IRS Challenges Tribune Co. Over Business Deals

The Internal Revenue Service contends that the Tribune Co. owes $915 million for transactions connected with its purchase of the Times Mirror Co. in 2000.

The business deals involved Times Mirror's divestiture of two publishing units in 1998. When the Tribune Co. acquired Times Mirror and its flagship newspaper, the Los Angeles Times, it also inherited its tax problems.

According to the Los Angeles Times, the trial between the IRS and the Tribune Co. began Monday in U.S. Tax Court in Los Angeles, with the IRS alleging that the divestiture deals were essentially sales while Times Mirror argued that the company had no tax liability.

The two publishing units, Matthew Bender & Co. and Mosby Inc., were acquired by the Reed Elsevier Group and Harcourt General, respectively. Times Mirror reported gains of nearly $1.4 billion, but the company's attorneys said there was no tax liability because the units had been “disposed of” in separate tax-free reorganizations.

The IRS said the transactions should be taxed as sales, which means the Tribute would have to pay $600 million in back taxes and $315 million in interest. The IRS would not comment on this specific case, but the agency issued a legal opinion in 2001 challenging Times Mirror's deal and saying it would not accept sales structured similarly in the future.

Hatef Behnia, a tax attorney who reviewed the deal for Times Mirror, testified that accounting firm PricewaterhouseCoopers come up with the structure of the deal, which was presented to Times Mirror by investment bank Goldman, Sachs & Co.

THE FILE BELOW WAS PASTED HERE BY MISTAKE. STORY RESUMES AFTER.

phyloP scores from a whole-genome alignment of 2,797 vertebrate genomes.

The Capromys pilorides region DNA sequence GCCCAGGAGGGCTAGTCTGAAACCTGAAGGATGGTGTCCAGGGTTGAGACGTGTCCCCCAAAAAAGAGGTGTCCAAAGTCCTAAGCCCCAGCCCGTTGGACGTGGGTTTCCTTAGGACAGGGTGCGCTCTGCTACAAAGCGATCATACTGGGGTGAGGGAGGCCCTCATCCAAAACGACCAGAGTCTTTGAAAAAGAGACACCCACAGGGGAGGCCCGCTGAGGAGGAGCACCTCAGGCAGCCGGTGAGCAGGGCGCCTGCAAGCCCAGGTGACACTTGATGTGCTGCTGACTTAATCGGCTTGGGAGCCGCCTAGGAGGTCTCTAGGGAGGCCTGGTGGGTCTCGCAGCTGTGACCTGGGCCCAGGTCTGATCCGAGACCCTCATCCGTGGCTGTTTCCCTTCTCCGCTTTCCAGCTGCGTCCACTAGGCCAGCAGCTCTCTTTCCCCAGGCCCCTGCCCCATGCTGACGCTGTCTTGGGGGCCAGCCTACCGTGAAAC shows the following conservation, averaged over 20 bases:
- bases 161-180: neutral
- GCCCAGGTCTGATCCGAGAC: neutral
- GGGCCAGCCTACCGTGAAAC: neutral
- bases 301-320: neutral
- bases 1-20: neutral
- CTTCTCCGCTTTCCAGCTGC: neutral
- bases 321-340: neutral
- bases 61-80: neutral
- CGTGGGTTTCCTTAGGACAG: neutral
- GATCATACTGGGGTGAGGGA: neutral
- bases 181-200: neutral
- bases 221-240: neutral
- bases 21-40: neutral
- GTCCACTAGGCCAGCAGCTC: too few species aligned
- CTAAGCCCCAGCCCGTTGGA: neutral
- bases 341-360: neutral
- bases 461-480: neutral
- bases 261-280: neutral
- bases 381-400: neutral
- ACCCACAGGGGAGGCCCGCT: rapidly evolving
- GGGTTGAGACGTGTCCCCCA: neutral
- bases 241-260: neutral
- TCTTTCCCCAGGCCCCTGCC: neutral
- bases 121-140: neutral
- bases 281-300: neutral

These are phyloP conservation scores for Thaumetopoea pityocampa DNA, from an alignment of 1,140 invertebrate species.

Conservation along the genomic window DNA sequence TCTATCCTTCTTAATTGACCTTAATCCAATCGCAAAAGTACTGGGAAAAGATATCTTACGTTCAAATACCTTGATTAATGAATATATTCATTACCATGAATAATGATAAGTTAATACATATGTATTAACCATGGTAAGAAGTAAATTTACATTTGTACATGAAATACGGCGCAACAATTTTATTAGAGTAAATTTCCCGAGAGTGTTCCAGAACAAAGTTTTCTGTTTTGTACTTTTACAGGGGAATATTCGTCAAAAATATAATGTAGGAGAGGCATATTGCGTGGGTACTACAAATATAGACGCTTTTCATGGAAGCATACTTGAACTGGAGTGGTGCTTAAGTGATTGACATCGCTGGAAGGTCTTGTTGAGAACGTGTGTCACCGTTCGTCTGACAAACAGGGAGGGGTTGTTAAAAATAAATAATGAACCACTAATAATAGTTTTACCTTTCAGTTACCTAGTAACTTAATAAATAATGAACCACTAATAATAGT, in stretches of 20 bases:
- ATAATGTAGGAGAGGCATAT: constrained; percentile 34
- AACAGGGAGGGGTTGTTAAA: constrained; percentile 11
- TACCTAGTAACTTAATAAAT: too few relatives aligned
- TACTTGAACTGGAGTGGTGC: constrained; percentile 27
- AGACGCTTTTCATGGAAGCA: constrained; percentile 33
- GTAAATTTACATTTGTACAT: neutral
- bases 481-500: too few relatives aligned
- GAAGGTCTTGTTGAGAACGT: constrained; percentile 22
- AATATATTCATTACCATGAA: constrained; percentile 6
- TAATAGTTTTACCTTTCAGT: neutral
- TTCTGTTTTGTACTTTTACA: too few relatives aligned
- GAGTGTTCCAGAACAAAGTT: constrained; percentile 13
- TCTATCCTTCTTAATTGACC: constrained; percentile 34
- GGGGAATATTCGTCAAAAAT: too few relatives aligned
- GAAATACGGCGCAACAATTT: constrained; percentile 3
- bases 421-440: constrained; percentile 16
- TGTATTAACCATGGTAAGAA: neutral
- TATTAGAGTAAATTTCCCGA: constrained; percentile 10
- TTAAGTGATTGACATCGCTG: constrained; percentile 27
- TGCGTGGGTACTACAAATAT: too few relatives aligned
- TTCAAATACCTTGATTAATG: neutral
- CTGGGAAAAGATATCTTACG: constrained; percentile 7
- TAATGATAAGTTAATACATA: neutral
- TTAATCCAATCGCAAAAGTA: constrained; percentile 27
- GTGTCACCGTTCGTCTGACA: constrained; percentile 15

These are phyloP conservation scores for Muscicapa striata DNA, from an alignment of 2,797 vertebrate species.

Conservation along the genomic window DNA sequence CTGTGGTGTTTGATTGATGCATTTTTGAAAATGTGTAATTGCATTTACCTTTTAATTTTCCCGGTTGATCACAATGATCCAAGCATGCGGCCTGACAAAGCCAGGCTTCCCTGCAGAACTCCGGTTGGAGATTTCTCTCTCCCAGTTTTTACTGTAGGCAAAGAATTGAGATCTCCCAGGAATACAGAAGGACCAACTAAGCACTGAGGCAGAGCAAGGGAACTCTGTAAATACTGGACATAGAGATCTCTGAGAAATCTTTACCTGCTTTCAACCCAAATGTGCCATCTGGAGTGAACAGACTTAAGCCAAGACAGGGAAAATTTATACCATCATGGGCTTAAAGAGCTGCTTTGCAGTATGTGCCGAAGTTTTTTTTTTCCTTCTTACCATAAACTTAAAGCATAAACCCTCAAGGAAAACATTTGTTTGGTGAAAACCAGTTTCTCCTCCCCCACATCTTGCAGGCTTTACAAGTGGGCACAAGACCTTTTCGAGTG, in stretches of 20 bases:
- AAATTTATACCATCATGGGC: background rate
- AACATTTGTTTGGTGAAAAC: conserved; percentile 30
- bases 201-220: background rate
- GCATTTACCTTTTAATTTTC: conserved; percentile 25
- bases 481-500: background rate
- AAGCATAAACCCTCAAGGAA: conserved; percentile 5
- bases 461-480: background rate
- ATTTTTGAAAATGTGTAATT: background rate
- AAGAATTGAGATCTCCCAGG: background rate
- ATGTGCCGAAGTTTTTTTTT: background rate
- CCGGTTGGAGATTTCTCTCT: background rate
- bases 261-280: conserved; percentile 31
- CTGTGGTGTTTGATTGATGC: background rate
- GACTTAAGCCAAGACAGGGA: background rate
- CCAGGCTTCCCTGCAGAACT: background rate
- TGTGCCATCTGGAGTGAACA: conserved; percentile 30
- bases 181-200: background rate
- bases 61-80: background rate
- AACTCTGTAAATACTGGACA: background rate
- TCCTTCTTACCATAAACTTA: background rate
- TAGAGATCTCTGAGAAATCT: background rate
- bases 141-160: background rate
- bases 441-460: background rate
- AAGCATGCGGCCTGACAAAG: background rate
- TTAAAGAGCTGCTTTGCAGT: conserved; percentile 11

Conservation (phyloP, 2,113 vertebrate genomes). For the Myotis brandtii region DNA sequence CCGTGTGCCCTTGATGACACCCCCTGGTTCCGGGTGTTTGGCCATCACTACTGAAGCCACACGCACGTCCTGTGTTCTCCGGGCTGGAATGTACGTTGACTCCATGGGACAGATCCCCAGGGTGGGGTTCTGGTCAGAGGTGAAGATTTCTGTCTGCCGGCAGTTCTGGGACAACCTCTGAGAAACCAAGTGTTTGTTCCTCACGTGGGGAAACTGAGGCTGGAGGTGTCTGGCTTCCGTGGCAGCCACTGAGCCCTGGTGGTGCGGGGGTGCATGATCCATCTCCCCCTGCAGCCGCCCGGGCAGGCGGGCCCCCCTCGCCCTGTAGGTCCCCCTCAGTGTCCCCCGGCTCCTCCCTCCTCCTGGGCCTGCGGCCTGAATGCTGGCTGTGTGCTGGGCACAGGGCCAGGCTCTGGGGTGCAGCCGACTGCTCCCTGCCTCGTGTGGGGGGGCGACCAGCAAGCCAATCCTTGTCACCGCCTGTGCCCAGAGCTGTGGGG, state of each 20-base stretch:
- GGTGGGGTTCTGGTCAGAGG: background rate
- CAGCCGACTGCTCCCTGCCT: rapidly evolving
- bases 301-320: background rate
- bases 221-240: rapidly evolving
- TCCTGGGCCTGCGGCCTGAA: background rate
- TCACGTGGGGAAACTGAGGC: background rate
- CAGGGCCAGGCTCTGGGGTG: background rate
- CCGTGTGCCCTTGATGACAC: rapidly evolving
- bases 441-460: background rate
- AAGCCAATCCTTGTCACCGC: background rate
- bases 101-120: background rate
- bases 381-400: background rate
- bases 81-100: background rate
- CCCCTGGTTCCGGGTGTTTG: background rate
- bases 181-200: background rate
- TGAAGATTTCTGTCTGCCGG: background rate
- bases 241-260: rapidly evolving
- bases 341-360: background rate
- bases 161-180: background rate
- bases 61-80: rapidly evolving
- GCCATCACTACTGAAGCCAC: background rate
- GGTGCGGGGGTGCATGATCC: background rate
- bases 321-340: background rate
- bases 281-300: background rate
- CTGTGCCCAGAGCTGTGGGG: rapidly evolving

Asked by an IRS lawyer whether he received any pressure from Times Mirror to provide a favorable opinion, Behnia said, "No, sir, I did not."

Andrew M. Short, a tax partner at the law firm Paul, Hastings, Janofsky & Walker in New York, told the Los Angeles Times that Times Mirror received shares in two corporations created specially for the situation, rather than receiving cash for its assets. The company claims those shares were not subject to taxes. Those corporations set up separate limited liability corporations whose main assets—cash from the divestiture of Bender and Mosby—were controlled by Times Mirror.

Short said the arrangements were "very cleverly constructed," complying precisely with the letter of the tax law.

Prudential Equity Group analyst Steven Barlow told the newspaper Monday that an unfavorable ruling for Tribune is "a big risk out there that shareholders should be aware of."

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